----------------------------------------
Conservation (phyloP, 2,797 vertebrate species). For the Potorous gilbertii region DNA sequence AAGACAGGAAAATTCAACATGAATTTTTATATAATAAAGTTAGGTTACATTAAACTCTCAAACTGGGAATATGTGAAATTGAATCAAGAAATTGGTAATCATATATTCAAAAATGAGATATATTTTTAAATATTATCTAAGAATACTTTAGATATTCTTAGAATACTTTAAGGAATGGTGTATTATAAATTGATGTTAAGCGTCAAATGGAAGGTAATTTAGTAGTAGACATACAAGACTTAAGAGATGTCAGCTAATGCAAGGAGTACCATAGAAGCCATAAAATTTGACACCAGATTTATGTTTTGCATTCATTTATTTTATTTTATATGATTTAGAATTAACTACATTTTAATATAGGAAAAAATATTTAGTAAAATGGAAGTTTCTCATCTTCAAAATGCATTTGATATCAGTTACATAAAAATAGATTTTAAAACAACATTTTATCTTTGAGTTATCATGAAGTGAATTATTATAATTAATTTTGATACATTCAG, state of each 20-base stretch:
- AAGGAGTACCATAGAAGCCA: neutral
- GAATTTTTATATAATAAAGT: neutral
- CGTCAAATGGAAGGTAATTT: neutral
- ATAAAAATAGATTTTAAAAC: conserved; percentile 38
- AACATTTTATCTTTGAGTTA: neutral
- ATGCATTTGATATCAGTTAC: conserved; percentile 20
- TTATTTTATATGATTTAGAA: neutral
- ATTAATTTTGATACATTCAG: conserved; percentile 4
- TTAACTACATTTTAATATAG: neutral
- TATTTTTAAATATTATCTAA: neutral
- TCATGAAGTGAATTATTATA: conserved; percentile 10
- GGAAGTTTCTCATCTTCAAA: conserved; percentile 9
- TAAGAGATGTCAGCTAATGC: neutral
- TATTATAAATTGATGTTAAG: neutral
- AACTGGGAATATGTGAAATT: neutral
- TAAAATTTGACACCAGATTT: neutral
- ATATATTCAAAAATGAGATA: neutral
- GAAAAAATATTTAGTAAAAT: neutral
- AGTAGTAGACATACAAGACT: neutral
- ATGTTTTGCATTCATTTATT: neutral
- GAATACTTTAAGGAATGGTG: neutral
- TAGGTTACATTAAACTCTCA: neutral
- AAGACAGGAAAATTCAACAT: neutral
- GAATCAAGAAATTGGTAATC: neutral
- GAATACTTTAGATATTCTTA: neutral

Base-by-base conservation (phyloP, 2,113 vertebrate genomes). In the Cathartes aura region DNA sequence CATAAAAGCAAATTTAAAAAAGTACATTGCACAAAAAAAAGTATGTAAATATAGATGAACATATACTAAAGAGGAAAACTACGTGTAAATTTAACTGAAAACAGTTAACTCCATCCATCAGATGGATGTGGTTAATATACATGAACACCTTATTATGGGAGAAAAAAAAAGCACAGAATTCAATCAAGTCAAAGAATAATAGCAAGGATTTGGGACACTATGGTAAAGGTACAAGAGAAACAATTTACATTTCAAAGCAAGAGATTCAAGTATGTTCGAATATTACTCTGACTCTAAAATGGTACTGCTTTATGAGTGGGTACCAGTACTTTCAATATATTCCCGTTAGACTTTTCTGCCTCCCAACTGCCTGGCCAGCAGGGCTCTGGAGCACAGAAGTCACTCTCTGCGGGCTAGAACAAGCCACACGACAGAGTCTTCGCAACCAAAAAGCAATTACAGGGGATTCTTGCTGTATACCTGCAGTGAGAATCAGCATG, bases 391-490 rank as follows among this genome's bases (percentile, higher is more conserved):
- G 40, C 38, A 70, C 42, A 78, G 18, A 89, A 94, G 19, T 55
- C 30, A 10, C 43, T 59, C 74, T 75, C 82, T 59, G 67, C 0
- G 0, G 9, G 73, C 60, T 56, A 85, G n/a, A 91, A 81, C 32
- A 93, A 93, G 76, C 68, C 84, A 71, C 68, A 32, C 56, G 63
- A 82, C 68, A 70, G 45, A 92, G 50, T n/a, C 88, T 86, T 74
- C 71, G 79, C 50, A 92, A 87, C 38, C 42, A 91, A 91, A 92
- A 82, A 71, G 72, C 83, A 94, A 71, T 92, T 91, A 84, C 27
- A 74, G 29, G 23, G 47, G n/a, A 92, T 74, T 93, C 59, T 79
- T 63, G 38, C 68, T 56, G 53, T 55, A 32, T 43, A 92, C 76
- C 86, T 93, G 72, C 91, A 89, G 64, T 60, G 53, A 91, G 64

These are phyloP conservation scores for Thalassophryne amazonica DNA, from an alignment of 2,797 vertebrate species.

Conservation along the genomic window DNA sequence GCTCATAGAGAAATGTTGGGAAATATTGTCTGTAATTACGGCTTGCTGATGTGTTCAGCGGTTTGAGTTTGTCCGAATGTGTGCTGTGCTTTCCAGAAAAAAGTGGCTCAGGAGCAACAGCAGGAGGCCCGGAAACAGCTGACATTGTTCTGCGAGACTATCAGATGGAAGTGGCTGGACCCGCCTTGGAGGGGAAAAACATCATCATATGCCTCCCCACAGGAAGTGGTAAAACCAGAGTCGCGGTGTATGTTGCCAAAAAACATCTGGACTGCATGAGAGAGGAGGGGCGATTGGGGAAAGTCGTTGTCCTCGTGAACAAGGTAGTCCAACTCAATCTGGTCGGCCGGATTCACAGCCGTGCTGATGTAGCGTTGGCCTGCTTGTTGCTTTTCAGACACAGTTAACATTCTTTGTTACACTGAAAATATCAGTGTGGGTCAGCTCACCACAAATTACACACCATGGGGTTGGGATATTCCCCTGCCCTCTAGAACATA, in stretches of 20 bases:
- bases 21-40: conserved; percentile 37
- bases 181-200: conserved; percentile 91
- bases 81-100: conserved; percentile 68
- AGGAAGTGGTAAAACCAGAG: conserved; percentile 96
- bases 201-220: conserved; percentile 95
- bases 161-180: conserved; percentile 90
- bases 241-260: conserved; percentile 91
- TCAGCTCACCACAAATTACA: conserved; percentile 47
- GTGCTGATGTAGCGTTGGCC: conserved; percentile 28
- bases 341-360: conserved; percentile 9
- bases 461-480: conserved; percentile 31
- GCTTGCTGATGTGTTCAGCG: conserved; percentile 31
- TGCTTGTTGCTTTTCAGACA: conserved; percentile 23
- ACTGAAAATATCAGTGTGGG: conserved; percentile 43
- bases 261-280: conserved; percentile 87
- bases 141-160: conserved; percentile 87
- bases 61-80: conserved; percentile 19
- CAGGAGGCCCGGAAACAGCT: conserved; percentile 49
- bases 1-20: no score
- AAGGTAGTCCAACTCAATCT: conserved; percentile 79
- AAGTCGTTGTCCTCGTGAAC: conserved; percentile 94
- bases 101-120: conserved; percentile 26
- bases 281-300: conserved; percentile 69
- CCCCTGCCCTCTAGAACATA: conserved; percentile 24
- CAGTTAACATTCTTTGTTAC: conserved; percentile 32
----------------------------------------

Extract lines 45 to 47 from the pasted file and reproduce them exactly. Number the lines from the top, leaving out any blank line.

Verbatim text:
- bases 161-180: conserved; percentile 90
- bases 241-260: conserved; percentile 91
- TCAGCTCACCACAAATTACA: conserved; percentile 47